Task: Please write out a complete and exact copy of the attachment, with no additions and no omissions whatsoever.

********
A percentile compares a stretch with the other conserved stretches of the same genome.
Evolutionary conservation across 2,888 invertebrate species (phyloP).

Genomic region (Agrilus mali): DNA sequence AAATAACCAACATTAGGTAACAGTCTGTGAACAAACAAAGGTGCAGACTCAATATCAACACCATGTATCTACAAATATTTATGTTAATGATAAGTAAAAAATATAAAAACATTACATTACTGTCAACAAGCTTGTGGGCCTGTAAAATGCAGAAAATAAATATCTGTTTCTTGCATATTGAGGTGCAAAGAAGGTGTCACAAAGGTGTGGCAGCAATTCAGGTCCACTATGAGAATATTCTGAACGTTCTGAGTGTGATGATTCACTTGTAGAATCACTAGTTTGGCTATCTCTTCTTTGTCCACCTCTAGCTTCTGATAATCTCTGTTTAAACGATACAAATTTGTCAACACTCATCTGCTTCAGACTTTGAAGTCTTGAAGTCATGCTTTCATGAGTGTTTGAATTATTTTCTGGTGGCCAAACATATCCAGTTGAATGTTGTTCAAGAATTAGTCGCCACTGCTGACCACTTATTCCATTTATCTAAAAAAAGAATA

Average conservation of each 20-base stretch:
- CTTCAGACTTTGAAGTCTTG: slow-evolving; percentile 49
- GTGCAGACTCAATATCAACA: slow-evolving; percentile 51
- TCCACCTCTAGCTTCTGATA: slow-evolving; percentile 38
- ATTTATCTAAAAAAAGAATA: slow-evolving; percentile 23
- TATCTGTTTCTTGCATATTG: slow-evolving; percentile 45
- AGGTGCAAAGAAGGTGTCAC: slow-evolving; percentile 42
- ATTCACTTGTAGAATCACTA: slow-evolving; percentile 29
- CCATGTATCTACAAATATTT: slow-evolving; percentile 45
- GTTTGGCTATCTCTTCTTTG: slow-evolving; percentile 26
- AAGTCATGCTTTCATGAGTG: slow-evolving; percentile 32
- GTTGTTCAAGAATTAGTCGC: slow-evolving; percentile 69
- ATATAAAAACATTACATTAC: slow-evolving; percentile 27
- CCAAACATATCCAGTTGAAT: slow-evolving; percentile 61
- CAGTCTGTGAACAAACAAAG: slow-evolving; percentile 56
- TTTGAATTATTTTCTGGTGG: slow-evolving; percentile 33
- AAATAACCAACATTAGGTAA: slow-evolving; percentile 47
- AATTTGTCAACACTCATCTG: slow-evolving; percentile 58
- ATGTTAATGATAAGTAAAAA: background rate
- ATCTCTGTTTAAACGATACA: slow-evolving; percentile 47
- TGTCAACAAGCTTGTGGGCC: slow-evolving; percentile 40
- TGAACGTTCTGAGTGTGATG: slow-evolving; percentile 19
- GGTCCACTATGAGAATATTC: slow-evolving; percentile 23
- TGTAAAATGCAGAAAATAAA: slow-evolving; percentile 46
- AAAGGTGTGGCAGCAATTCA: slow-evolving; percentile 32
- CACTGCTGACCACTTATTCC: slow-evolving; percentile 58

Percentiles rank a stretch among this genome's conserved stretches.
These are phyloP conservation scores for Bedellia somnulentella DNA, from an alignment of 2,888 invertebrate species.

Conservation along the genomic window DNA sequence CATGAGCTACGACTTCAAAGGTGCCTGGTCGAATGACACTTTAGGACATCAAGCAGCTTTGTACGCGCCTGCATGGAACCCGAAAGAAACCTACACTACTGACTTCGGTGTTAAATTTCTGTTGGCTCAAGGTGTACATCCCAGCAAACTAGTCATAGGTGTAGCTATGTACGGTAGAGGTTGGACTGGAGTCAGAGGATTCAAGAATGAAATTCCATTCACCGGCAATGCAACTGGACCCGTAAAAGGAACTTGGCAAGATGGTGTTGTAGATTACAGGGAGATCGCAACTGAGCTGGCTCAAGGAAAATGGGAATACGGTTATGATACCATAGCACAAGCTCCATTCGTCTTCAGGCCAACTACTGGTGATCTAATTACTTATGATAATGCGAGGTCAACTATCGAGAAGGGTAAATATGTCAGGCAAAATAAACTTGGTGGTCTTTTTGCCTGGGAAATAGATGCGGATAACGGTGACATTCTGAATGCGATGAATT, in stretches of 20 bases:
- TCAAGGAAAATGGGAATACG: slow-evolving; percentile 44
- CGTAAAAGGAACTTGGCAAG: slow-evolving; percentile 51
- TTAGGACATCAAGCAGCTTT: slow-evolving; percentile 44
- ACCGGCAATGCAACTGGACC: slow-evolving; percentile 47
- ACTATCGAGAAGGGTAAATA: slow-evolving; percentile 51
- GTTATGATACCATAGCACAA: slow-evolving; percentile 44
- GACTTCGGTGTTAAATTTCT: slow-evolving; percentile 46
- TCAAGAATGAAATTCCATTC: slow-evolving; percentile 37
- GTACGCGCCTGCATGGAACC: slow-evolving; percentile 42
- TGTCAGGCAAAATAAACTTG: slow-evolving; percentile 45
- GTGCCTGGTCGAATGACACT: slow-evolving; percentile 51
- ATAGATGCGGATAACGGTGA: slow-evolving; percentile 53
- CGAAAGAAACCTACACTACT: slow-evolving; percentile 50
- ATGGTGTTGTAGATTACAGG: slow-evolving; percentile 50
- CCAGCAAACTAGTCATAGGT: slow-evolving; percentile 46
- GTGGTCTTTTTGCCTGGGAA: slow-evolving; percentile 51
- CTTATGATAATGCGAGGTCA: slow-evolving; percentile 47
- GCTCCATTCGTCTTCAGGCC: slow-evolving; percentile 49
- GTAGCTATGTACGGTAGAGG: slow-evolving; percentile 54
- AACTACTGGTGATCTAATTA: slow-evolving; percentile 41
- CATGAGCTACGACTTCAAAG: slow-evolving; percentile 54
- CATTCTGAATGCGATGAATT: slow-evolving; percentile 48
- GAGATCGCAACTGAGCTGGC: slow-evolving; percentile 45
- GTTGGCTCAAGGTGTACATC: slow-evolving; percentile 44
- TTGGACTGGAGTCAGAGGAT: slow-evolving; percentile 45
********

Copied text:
A percentile compares a stretch with the other conserved stretches of the same genome.
Evolutionary conservation across 2,888 invertebrate species (phyloP).

Genomic region (Agrilus mali): DNA sequence AAATAACCAACATTAGGTAACAGTCTGTGAACAAACAAAGGTGCAGACTCAATATCAACACCATGTATCTACAAATATTTATGTTAATGATAAGTAAAAAATATAAAAACATTACATTACTGTCAACAAGCTTGTGGGCCTGTAAAATGCAGAAAATAAATATCTGTTTCTTGCATATTGAGGTGCAAAGAAGGTGTCACAAAGGTGTGGCAGCAATTCAGGTCCACTATGAGAATATTCTGAACGTTCTGAGTGTGATGATTCACTTGTAGAATCACTAGTTTGGCTATCTCTTCTTTGTCCACCTCTAGCTTCTGATAATCTCTGTTTAAACGATACAAATTTGTCAACACTCATCTGCTTCAGACTTTGAAGTCTTGAAGTCATGCTTTCATGAGTGTTTGAATTATTTTCTGGTGGCCAAACATATCCAGTTGAATGTTGTTCAAGAATTAGTCGCCACTGCTGACCACTTATTCCATTTATCTAAAAAAAGAATA

Average conservation of each 20-base stretch:
- CTTCAGACTTTGAAGTCTTG: slow-evolving; percentile 49
- GTGCAGACTCAATATCAACA: slow-evolving; percentile 51
- TCCACCTCTAGCTTCTGATA: slow-evolving; percentile 38
- ATTTATCTAAAAAAAGAATA: slow-evolving; percentile 23
- TATCTGTTTCTTGCATATTG: slow-evolving; percentile 45
- AGGTGCAAAGAAGGTGTCAC: slow-evolving; percentile 42
- ATTCACTTGTAGAATCACTA: slow-evolving; percentile 29
- CCATGTATCTACAAATATTT: slow-evolving; percentile 45
- GTTTGGCTATCTCTTCTTTG: slow-evolving; percentile 26
- AAGTCATGCTTTCATGAGTG: slow-evolving; percentile 32
- GTTGTTCAAGAATTAGTCGC: slow-evolving; percentile 69
- ATATAAAAACATTACATTAC: slow-evolving; percentile 27
- CCAAACATATCCAGTTGAAT: slow-evolving; percentile 61
- CAGTCTGTGAACAAACAAAG: slow-evolving; percentile 56
- TTTGAATTATTTTCTGGTGG: slow-evolving; percentile 33
- AAATAACCAACATTAGGTAA: slow-evolving; percentile 47
- AATTTGTCAACACTCATCTG: slow-evolving; percentile 58
- ATGTTAATGATAAGTAAAAA: background rate
- ATCTCTGTTTAAACGATACA: slow-evolving; percentile 47
- TGTCAACAAGCTTGTGGGCC: slow-evolving; percentile 40
- TGAACGTTCTGAGTGTGATG: slow-evolving; percentile 19
- GGTCCACTATGAGAATATTC: slow-evolving; percentile 23
- TGTAAAATGCAGAAAATAAA: slow-evolving; percentile 46
- AAAGGTGTGGCAGCAATTCA: slow-evolving; percentile 32
- CACTGCTGACCACTTATTCC: slow-evolving; percentile 58

Percentiles rank a stretch among this genome's conserved stretches.
These are phyloP conservation scores for Bedellia somnulentella DNA, from an alignment of 2,888 invertebrate species.

Conservation along the genomic window DNA sequence CATGAGCTACGACTTCAAAGGTGCCTGGTCGAATGACACTTTAGGACATCAAGCAGCTTTGTACGCGCCTGCATGGAACCCGAAAGAAACCTACACTACTGACTTCGGTGTTAAATTTCTGTTGGCTCAAGGTGTACATCCCAGCAAACTAGTCATAGGTGTAGCTATGTACGGTAGAGGTTGGACTGGAGTCAGAGGATTCAAGAATGAAATTCCATTCACCGGCAATGCAACTGGACCCGTAAAAGGAACTTGGCAAGATGGTGTTGTAGATTACAGGGAGATCGCAACTGAGCTGGCTCAAGGAAAATGGGAATACGGTTATGATACCATAGCACAAGCTCCATTCGTCTTCAGGCCAACTACTGGTGATCTAATTACTTATGATAATGCGAGGTCAACTATCGAGAAGGGTAAATATGTCAGGCAAAATAAACTTGGTGGTCTTTTTGCCTGGGAAATAGATGCGGATAACGGTGACATTCTGAATGCGATGAATT, in stretches of 20 bases:
- TCAAGGAAAATGGGAATACG: slow-evolving; percentile 44
- CGTAAAAGGAACTTGGCAAG: slow-evolving; percentile 51
- TTAGGACATCAAGCAGCTTT: slow-evolving; percentile 44
- ACCGGCAATGCAACTGGACC: slow-evolving; percentile 47
- ACTATCGAGAAGGGTAAATA: slow-evolving; percentile 51
- GTTATGATACCATAGCACAA: slow-evolving; percentile 44
- GACTTCGGTGTTAAATTTCT: slow-evolving; percentile 46
- TCAAGAATGAAATTCCATTC: slow-evolving; percentile 37
- GTACGCGCCTGCATGGAACC: slow-evolving; percentile 42
- TGTCAGGCAAAATAAACTTG: slow-evolving; percentile 45
- GTGCCTGGTCGAATGACACT: slow-evolving; percentile 51
- ATAGATGCGGATAACGGTGA: slow-evolving; percentile 53
- CGAAAGAAACCTACACTACT: slow-evolving; percentile 50
- ATGGTGTTGTAGATTACAGG: slow-evolving; percentile 50
- CCAGCAAACTAGTCATAGGT: slow-evolving; percentile 46
- GTGGTCTTTTTGCCTGGGAA: slow-evolving; percentile 51
- CTTATGATAATGCGAGGTCA: slow-evolving; percentile 47
- GCTCCATTCGTCTTCAGGCC: slow-evolving; percentile 49
- GTAGCTATGTACGGTAGAGG: slow-evolving; percentile 54
- AACTACTGGTGATCTAATTA: slow-evolving; percentile 41
- CATGAGCTACGACTTCAAAG: slow-evolving; percentile 54
- CATTCTGAATGCGATGAATT: slow-evolving; percentile 48
- GAGATCGCAACTGAGCTGGC: slow-evolving; percentile 45
- GTTGGCTCAAGGTGTACATC: slow-evolving; percentile 44
- TTGGACTGGAGTCAGAGGAT: slow-evolving; percentile 45